New York

Richard Randell

Royal Marks Gallery

Richard Randell is simultaneously investigating two kinds of structure. One, tautly skinned and light, like an air-wing section, was seen throughout last season at Royal Marks’s laudable sculpture gatherings. These works transmit a sense of buoyancy as if, in truth, a vacuum actually were supporting their nimbly crafted arc slabs. At the same time the effervescence of these works is oddly neutralized by the vertically symmetrical axis which transforms them into formal and ritualized objects.

Randell’s new works are concerned with “klapper” organizations—lanky structures which evoke the flipping card trick that so fascinated us as children. This latter group seems to me to be considerably more provocative than the former, since its active, industrial aluminum panels (which pleat up into the air or sprawl out across the floor, concertina-fashion) postulate the existence of controlling transparent and erratic columns of space. The lacquered, emblematic planes of the “klappers” slash through these “ultimate“ columns. Although set at fixed positions the diagonal planes postulate sculptures which, if “opened,” would be two-dimensional. They evoke a far more radical form than they take.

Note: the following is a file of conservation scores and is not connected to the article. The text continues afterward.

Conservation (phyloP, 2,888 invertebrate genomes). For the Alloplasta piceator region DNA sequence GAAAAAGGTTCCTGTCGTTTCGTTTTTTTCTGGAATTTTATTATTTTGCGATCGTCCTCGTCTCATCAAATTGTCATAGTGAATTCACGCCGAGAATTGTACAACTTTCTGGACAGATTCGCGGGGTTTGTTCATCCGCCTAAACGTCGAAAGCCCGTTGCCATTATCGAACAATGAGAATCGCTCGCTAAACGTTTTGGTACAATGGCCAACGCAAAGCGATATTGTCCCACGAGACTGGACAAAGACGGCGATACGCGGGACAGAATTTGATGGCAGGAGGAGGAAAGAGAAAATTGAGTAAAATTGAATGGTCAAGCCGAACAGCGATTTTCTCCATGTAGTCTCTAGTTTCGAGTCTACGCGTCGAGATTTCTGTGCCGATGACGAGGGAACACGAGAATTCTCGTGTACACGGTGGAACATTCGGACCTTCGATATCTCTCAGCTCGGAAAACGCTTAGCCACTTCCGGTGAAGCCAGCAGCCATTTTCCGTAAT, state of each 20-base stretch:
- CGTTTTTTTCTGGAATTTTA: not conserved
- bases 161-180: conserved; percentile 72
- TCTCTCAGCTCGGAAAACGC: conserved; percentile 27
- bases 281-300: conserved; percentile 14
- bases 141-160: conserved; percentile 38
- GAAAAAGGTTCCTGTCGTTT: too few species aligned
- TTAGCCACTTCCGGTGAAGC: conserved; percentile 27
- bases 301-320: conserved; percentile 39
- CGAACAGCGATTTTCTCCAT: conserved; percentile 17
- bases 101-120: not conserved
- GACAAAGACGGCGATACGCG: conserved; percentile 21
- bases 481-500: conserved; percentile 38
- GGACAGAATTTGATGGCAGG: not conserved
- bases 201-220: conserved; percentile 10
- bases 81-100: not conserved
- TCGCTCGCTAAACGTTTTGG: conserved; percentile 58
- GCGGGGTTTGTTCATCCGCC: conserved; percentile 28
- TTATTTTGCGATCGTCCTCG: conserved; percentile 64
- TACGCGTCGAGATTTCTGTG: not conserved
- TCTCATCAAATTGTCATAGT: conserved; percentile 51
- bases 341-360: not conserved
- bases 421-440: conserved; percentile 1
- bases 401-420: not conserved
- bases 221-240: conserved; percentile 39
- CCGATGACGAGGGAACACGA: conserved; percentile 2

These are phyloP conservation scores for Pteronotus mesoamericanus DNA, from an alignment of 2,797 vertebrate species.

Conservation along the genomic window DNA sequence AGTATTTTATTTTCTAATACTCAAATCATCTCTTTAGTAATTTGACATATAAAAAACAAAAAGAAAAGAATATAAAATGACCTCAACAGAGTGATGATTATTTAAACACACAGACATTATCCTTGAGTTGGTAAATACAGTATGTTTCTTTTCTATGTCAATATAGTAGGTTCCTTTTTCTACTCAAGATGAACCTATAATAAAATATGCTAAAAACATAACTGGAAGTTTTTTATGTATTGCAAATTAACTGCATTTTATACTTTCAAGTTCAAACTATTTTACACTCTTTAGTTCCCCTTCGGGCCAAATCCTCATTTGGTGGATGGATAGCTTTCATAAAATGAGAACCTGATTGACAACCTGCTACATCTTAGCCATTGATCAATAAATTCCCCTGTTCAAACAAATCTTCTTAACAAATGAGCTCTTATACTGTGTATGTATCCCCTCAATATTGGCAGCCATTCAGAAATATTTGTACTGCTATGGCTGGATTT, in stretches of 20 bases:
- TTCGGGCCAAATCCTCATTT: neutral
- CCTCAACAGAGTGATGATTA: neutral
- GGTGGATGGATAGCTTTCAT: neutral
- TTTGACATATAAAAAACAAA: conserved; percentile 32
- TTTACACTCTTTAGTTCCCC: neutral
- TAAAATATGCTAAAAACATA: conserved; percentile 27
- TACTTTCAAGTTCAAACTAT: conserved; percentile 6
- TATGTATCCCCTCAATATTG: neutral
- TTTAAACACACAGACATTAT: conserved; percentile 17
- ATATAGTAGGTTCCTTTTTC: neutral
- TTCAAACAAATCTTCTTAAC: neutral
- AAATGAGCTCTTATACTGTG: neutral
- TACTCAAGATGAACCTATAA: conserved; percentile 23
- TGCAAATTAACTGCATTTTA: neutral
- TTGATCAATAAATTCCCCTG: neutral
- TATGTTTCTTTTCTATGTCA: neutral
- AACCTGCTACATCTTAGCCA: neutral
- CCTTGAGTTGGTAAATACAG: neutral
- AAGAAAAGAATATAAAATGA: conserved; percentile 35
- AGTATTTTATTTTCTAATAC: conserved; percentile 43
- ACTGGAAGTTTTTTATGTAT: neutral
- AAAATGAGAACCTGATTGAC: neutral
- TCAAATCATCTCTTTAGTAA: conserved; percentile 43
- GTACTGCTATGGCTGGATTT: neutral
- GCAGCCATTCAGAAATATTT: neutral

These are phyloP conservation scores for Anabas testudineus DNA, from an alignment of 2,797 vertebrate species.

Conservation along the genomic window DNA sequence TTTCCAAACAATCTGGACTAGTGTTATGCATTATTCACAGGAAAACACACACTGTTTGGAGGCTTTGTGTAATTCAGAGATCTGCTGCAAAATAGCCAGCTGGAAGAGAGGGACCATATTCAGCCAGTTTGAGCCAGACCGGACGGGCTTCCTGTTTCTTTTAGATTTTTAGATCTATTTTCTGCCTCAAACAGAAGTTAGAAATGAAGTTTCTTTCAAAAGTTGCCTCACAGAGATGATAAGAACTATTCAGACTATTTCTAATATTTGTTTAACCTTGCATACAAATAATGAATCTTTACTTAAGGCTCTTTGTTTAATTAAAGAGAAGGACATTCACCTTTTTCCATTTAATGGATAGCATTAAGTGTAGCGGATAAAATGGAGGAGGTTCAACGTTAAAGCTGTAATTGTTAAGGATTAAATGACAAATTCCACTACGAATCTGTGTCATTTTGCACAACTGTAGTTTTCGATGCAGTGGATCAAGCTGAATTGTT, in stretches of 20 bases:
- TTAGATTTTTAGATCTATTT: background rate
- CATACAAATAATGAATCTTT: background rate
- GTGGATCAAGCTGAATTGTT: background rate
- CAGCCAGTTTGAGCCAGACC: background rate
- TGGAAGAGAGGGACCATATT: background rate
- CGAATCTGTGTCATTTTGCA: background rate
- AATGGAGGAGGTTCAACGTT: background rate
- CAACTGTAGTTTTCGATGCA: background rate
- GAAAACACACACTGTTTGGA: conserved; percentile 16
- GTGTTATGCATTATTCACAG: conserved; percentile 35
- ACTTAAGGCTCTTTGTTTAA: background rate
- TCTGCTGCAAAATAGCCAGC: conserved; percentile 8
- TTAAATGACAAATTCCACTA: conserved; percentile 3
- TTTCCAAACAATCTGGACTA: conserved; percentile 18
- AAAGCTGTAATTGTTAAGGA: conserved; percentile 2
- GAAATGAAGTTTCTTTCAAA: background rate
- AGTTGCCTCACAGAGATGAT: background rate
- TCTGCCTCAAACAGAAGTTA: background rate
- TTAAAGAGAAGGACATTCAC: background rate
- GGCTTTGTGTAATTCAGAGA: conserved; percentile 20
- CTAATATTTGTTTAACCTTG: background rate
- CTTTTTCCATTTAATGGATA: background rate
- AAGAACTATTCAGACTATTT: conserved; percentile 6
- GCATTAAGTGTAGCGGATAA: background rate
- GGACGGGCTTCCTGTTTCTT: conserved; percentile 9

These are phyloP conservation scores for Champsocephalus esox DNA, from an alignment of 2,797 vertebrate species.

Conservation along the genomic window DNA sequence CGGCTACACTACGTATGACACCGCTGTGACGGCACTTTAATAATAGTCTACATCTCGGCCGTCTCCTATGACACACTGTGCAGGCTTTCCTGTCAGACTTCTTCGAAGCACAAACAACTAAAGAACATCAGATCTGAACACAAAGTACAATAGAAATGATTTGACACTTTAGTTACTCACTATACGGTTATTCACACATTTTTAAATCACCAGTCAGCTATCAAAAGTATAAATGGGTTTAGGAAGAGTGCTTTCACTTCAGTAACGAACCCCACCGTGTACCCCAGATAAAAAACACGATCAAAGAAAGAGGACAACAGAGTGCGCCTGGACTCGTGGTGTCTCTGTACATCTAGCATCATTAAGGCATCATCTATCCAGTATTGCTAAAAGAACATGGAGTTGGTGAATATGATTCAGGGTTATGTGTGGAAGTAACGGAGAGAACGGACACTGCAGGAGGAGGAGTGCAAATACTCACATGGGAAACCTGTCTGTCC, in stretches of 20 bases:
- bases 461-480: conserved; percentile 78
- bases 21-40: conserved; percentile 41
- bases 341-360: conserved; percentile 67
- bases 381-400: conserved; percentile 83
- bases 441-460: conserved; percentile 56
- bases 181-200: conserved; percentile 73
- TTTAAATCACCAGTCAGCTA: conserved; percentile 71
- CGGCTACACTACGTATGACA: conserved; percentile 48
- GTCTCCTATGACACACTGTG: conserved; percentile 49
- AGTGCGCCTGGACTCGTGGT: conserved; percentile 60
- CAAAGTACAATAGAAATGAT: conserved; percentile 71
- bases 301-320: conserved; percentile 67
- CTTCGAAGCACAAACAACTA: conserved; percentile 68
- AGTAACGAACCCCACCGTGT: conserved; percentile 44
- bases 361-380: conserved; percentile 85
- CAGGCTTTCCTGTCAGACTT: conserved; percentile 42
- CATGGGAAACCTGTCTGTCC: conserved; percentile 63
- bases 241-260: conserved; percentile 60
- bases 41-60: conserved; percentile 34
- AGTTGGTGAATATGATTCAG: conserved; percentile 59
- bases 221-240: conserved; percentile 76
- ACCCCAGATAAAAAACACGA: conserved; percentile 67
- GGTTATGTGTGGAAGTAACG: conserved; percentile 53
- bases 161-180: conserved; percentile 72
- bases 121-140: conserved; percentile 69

Randell’s sculptures are brightly painted in industrial patterns. The “klappers” particularly are handsomely bisected by a folded vertical strip which contributes to further articulating their springy structures, and to dramatizing their puzzling, potential flatness.

Robert Pincus-Witten